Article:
Most importantly, we teach life skills at Kawaga. Our programming puts our campers into situations several times each day to better themselves. Whether it’s learning about a sport in their chosen club, competing against their friends in leagues, making their bed and sweeping the floor during inspection, or clearing the table in the mess hall, campers are living in a safe environment, free from so many of the pressures and distractions that children face at home, so they can focus on becoming a better person. Throughout the summer we also devote time away from the playing fields for deeper thought and reflection. Campers are empowered to share and reflect on how to maximize their individual and collective opportunities for growth during their time at camp. There is nowhere else that I have seen young men let down their guard and embrace the opportunity to be vulnerable in the interest of not only their own growth, but also the growth of their age group, and the Kawaga community as a whole.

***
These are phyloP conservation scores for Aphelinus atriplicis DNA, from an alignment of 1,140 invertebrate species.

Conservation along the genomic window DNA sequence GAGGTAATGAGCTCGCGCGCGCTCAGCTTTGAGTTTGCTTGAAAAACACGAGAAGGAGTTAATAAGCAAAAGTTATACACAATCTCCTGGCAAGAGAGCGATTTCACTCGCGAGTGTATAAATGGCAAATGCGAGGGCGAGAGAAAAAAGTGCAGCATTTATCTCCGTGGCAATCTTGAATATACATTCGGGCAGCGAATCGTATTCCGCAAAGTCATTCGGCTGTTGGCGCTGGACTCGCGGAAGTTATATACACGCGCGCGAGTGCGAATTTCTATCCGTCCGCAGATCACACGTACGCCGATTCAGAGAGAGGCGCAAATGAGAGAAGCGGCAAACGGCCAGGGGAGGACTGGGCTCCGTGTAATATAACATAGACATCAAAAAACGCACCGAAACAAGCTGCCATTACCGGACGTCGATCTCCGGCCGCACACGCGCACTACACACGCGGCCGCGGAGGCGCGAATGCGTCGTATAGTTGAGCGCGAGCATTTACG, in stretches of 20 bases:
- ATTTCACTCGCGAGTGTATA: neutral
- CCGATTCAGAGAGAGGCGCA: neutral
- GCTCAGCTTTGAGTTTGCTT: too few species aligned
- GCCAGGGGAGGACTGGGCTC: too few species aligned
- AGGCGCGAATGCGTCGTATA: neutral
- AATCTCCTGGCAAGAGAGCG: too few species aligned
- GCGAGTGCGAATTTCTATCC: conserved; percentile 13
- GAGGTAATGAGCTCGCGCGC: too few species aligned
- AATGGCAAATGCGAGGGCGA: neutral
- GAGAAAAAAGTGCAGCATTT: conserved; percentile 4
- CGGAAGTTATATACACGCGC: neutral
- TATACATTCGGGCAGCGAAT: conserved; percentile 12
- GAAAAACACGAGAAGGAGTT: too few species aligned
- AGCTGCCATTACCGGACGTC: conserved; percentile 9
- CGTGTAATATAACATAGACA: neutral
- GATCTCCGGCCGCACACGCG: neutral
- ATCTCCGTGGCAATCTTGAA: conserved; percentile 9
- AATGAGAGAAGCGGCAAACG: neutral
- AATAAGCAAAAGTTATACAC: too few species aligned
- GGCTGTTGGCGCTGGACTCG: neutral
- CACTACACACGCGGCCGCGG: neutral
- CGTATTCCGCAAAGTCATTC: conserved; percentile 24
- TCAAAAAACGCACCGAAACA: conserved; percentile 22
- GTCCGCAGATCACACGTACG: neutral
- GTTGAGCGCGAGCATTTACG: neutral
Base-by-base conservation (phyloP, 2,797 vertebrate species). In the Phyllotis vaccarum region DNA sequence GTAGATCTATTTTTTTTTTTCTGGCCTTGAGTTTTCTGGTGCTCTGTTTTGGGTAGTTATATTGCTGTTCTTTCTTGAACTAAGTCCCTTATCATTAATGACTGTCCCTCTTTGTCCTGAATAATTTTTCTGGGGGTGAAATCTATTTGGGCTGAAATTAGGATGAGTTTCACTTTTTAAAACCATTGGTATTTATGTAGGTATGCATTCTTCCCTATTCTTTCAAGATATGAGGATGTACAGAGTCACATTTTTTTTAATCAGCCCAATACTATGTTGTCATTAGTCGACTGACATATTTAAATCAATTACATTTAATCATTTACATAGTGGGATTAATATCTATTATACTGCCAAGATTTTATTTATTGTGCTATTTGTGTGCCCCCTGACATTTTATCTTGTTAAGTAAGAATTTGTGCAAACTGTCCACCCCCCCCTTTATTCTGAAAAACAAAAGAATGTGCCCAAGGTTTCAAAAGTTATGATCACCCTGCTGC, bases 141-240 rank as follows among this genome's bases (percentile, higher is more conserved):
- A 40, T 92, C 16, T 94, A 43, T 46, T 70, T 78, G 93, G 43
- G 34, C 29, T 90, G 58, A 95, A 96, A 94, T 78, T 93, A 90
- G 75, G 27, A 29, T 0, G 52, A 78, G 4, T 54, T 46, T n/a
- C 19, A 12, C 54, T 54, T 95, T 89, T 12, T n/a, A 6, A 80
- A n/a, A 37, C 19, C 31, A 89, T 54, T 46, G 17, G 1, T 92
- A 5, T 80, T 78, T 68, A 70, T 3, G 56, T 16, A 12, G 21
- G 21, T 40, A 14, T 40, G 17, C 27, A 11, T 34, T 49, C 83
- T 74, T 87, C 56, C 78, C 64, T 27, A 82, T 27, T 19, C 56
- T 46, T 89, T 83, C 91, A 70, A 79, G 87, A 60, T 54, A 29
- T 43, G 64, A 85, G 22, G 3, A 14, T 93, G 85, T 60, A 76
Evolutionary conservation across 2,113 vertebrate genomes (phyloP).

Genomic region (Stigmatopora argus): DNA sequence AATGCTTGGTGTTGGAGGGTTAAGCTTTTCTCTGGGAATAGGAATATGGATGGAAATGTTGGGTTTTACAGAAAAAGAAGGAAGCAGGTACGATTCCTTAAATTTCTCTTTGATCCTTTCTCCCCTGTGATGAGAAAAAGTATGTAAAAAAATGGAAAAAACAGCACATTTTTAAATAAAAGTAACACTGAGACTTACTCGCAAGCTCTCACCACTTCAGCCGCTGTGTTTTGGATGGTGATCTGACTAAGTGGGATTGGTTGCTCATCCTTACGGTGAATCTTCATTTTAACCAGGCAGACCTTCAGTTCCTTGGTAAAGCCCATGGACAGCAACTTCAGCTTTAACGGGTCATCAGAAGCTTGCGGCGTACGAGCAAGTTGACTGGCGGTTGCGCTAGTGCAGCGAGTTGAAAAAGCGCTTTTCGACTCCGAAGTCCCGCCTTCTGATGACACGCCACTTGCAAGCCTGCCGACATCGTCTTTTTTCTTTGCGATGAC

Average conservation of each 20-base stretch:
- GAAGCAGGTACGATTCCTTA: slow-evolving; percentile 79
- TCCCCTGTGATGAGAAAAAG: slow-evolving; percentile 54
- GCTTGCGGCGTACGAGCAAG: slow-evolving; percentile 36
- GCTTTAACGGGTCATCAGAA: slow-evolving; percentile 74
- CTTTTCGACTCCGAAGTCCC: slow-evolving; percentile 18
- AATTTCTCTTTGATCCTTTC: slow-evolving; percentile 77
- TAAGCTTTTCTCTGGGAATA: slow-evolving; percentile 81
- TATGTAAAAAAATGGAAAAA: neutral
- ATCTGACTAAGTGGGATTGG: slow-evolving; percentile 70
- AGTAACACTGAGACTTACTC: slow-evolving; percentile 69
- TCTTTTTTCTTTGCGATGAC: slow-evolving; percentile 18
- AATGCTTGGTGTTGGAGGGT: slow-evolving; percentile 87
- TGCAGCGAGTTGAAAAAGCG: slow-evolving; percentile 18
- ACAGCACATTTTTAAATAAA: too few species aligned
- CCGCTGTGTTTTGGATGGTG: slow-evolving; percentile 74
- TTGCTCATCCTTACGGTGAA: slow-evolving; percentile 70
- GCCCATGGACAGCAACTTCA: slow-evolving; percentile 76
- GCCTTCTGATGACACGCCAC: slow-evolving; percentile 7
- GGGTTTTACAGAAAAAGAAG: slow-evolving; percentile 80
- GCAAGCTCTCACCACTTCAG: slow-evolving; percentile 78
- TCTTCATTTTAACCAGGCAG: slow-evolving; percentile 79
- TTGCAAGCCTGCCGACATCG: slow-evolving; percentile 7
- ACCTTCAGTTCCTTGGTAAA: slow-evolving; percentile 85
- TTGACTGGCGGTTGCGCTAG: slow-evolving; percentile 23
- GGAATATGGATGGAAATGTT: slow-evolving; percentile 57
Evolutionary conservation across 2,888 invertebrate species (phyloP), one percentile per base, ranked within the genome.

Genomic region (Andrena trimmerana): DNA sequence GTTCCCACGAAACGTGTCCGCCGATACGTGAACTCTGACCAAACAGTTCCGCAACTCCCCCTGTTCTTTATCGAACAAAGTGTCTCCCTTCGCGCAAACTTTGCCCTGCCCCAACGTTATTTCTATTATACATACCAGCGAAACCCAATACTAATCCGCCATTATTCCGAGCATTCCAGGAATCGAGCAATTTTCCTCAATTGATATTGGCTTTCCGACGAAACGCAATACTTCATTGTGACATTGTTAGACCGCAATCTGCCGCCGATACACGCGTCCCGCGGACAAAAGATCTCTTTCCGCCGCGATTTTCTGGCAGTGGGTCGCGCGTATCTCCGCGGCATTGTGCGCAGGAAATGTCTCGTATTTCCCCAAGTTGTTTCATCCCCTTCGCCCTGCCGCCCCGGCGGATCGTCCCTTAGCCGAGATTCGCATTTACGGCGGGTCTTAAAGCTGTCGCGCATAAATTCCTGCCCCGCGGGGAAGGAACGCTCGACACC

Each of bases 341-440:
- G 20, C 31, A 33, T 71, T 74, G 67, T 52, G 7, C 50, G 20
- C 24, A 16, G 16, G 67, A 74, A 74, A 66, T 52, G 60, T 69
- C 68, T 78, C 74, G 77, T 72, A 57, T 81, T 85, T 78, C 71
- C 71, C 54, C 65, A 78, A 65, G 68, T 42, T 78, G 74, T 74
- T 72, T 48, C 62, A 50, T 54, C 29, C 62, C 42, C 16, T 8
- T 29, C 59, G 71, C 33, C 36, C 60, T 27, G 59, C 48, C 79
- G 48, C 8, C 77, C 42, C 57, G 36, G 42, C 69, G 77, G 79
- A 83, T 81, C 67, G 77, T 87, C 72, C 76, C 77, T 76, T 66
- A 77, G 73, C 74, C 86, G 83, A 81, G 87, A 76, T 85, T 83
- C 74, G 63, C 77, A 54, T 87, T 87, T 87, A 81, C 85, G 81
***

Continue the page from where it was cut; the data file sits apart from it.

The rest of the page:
Returning parents can attest that the growth their son experiences each summer at camp is off the charts. When asked about his camp experience, your son may describe all the fun activities and memories he made- an unforgettable evening program, skiing the bay, the Kawaga spectacular, or a league game buzzer beater. But we know that woven within these fun experiences are critical lessons learned and life skills developed. And growth at Kawaga doesn’t stop when our campers graduate to staff. I fully believe that being a counselor at Kawaga is the absolute best experience that young adults can have. Being a counselor not only allows our staff to give back to campers and provide them with the same fantastic experiences that their counselors gave them, but it also helps them build countless skills that they will use for the rest of their lives. The level of responsibility and leadership that our counselors experience is second to none and in my opinion provides them with more real-world skills than any internship possibly could. I learned about responsibility, work ethic, collaboration, and patience, and was trained in my future role as a father during my time on staff. We also put our staff through an intense training program each summer. Beginning in pre-camp they learn about many topics from how to interact with children, setting boundaries, dealing with homesickness and much more. In addition, each staff member participates in a weekly staff meeting, a weekly huddle with their age group counselors, and meets three times a summer with a designated coach- either myself, or one of our wonderful unit heads Sean and Tucker, to receive feedback on their performance as a counselor, discuss the goals that they have set for the summer, and have an opportunity to discuss any challenges they may be facing. Our staff’s maturity and dedication to their job is not only a testament to those individuals but also the development that they have experienced as campers.